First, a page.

The story of Rudi-Ann Miller, a 17-year-old senior at Stuyvesant High School and one of the school’s few black students, drew a wide range of responses from readers — many of them Stuyvesant alumni — on the topic of merit-based admission.
Rudi was one of 64 black students four years ago when she entered Stuyvesant, one of New York City’s eight specialized high schools where admission is based entirely on the results of an entrance exam. This year, in a school with a population of 3,295, she is now one of 40.
No one claims that the disparity is caused by overt discrimination. But as reporter Fernanda Santos wrote, at a school that is devised to attract the best of the best, parents and educators alike find the demographics troubling.
Many of the reader comments on the story reflected that concern. These remarks have been condensed and edited.
“It's important that more blacks and Latinos are able to make it to elite public schools so as to foster a better school environment for the students. But the line is a thin one to walk as to set up a quota or lower standards will be just as damaging.”
— Guy Monahan, Brooklyn, NY
“I don’t think there’s anything wrong the demographics at Stuy. They are just an outcome of the unequal educational opportunities these students face. An affirmative action policy at schools won’t solve the problem. We need to look at the communities from which potential applicants are derived. Therein lies the problem, of which poverty is only one component. Best of luck Rudi!"
— E.O., NYC
“People here don’t seem to know what the word meritocratic means. It is not meritocratic to base admissions solely on one test when the article clearly points out that certain sectors of society are shut out of performing well on the test due to income-based and access-based factors, such as adequate preparation and even simple awareness of the exam. If success is predicated upon having good, well-educated teachers (who are concentrated in middle-class schools) and having access to high-priced prep classes that low-income students can’t afford, it’s not meritocracy. It’s an indirect unfairness.”
— Melissa, NY
“You nailed it on the head. Education starts and ends at home with parents. They are the people who implant the value system of education into their children. Most people put all the blame of failure on the schools; it is high time that we recognize the failure of parents, and, as a society, try to educate parents to take on the responsibilities of parenthood — including instilling value of knowledge and learning for education into their children."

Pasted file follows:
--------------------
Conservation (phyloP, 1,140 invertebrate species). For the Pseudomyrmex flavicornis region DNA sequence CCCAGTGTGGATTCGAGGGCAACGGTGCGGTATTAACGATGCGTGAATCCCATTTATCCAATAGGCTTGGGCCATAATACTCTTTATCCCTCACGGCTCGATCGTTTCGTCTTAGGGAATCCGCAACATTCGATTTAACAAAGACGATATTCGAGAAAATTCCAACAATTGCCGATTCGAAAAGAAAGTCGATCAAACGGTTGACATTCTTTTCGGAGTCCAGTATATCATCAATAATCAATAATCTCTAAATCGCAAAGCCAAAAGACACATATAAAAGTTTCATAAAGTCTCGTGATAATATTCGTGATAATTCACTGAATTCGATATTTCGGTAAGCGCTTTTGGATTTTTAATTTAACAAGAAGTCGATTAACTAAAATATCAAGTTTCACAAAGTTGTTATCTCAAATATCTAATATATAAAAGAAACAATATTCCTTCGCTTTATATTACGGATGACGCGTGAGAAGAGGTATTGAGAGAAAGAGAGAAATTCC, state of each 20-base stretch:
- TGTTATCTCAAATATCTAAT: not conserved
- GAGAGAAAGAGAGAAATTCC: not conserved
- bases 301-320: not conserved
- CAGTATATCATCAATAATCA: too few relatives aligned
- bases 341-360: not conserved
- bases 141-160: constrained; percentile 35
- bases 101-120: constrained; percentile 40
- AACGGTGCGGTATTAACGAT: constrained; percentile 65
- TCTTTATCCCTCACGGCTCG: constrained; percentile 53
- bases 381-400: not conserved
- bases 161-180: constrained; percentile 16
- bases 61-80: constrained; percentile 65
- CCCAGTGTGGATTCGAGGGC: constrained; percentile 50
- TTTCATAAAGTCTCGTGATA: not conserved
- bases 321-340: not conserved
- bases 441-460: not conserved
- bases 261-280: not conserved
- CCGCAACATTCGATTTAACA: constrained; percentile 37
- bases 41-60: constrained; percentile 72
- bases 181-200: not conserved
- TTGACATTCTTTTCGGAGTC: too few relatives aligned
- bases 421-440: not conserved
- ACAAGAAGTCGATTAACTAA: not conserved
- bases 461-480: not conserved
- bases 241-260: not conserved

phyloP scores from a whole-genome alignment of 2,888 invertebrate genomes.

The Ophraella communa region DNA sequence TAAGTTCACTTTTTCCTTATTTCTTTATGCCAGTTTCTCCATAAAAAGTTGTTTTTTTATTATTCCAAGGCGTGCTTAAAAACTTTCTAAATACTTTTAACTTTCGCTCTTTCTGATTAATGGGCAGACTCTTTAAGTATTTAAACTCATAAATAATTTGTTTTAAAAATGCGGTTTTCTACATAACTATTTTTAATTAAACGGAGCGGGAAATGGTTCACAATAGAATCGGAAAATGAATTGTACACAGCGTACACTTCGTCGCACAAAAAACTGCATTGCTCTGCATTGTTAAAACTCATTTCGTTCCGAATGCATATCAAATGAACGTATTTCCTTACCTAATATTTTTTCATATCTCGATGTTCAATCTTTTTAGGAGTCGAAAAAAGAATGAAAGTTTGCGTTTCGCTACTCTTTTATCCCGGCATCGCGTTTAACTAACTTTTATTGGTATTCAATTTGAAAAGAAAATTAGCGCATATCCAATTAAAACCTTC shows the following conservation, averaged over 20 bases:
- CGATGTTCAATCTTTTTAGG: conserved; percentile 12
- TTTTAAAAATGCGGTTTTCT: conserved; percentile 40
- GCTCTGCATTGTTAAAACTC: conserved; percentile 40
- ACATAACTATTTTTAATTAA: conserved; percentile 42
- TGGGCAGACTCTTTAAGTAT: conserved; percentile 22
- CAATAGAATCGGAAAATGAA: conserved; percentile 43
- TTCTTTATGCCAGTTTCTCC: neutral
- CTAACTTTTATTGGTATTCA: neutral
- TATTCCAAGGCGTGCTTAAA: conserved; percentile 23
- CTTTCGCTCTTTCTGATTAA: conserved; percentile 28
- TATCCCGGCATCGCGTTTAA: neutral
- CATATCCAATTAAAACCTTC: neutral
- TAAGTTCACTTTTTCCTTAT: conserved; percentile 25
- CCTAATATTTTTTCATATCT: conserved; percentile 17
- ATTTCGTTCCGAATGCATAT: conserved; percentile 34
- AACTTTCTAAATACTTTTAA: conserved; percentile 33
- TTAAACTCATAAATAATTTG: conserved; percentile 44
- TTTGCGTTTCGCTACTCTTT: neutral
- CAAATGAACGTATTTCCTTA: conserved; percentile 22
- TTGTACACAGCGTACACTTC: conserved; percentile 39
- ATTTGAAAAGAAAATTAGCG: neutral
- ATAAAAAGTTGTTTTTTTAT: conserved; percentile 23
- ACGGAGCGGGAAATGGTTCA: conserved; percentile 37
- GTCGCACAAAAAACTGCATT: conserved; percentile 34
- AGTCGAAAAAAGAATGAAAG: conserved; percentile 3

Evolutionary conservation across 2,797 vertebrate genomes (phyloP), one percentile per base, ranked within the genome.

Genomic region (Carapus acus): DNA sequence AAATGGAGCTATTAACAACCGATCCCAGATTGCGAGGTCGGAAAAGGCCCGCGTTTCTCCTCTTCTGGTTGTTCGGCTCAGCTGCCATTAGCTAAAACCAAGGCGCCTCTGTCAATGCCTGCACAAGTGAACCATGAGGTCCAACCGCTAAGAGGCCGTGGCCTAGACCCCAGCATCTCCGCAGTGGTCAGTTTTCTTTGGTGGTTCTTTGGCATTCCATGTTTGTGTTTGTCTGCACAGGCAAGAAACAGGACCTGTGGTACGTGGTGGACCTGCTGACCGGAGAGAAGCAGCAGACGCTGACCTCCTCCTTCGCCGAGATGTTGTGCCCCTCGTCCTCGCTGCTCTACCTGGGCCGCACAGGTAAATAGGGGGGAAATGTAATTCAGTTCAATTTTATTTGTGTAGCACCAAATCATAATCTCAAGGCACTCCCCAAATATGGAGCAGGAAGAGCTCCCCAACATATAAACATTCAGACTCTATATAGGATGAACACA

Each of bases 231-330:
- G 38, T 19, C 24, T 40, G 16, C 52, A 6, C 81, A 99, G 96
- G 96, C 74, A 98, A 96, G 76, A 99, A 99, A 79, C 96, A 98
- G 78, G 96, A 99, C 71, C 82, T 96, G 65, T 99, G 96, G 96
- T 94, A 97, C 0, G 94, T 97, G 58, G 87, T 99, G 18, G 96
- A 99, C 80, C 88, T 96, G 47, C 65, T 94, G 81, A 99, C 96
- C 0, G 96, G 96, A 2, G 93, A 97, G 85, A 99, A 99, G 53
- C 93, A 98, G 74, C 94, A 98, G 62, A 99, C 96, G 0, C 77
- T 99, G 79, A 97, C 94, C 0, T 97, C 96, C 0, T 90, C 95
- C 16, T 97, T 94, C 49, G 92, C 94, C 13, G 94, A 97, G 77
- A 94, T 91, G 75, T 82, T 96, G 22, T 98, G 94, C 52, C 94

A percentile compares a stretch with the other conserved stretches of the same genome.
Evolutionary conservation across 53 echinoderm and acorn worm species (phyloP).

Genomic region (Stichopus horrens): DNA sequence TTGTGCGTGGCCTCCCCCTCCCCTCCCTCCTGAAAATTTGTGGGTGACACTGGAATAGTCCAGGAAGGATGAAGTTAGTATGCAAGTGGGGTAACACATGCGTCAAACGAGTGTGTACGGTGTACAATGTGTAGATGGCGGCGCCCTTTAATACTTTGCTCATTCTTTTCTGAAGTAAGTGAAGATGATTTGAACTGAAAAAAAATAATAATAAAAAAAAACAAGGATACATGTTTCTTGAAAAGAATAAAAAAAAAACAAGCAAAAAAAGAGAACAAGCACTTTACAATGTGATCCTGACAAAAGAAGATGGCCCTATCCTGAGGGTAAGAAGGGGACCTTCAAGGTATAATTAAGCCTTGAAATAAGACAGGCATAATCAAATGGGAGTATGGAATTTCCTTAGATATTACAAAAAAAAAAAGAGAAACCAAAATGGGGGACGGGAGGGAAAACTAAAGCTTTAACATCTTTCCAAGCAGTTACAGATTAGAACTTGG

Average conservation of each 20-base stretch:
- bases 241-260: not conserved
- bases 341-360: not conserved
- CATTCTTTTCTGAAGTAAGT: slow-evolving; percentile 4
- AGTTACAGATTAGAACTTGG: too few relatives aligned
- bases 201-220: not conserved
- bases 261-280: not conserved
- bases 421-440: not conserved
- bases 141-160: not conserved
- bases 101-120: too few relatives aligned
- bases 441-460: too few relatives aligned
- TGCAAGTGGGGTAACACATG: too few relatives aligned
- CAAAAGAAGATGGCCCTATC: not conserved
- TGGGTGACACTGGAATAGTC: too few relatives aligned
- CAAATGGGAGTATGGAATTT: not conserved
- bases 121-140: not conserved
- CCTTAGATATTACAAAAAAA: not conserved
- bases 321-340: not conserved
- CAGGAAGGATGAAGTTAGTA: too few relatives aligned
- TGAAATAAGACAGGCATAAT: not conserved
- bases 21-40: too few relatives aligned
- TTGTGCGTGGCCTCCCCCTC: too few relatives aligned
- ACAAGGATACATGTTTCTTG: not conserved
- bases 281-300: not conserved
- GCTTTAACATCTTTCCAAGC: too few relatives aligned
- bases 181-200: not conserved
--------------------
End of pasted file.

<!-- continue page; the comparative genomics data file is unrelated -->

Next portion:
— David, New Jersey
"The idea that the “merit” of a student can be measured accurately — and the potential achievement of a student be predicted — by a standardized test result is absolutely flawed, particularly when some students benefit by extra tutoring and preparation and other students are not even aware of the existence of tests or preparation. Specialized public high schools in New York City are publicly funded by tax dollars but do not serve the public equitably. The admissions system to specialized high schools in New York City should be completely overhauled."
— Susana Morales, New York, NY
"The test is need blind, race blind. I would have loved for the article to have at least explored Asian students who live at or below the poverty line, have English as their second language (more specifically, they started learning English beginning from the age of 7 years old or later), two full time working parents, and make her residences in a "bad" neighborhood. They would be pleasantly surprised by the number of Asian students who fit this description."
— Kim, New York
“The black students I knew at Stuyvesant were incredibly smart, successful and confident. Unlike the Ivy league college and top law school that I attended, Stuyvesant uses no affirmative action for any race or socioeconomic class. The benefit of such system is that every student knew that they earned entrance by their merits alone. I wouldn’t trade that system for anything. Only you have the power and the ability to change your life!”
— Why, New York
“As a Stuy alum who had many black friends, I find it disappointing that the article didn’t inquire further into the community of black students who do make it to Stuy. The real issue is why there are so few from the entrenched black communities, in Brooklyn, Queens and the Bronx who aspire to attend Stuy. The reality is that the schooling in those areas is probably of such a lower quality that even the most innately gifted are not prepared to compete with those who have attended Mark Twain, M.S. 54 and others across the city that hand-pick gifted students from a set of better quality elementary schools. If we want to see significantly more black students at Stuy, the way to do it would be to create elementary school programs that identify gifted students in those neighborhoods and educate them separately to prepare them to enter a competitive middle school. Such a system would inevitably have positive repercussions far beyond Stuyvesant’s walls.”
— pos, New York, NY